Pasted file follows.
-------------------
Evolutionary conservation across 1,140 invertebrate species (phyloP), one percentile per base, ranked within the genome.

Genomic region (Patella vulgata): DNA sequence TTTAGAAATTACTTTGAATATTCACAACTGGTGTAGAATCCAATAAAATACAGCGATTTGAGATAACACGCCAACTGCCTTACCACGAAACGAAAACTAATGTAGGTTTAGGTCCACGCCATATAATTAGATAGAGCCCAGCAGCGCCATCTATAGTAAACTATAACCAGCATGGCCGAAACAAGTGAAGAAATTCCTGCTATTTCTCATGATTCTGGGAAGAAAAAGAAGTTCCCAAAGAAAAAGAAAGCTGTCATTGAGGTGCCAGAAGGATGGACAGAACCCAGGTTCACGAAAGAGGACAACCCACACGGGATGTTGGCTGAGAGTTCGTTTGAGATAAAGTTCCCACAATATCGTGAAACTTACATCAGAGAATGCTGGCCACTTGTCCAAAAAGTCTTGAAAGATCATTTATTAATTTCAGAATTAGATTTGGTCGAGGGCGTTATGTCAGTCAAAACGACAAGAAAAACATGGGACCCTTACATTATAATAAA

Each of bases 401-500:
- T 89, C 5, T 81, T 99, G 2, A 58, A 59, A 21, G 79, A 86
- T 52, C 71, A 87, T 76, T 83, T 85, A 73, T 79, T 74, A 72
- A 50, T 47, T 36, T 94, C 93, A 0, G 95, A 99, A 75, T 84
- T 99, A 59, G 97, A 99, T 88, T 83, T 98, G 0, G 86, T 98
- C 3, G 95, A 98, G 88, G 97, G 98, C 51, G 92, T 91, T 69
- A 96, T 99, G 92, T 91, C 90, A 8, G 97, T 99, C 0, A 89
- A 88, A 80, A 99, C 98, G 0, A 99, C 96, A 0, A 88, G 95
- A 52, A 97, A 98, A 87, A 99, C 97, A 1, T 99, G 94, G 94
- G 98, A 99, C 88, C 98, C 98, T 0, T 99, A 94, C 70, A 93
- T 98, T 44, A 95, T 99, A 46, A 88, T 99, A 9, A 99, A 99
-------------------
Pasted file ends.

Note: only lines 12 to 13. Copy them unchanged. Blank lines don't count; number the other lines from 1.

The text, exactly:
- G 98, A 99, C 88, C 98, C 98, T 0, T 99, A 94, C 70, A 93
- T 98, T 44, A 95, T 99, A 46, A 88, T 99, A 9, A 99, A 99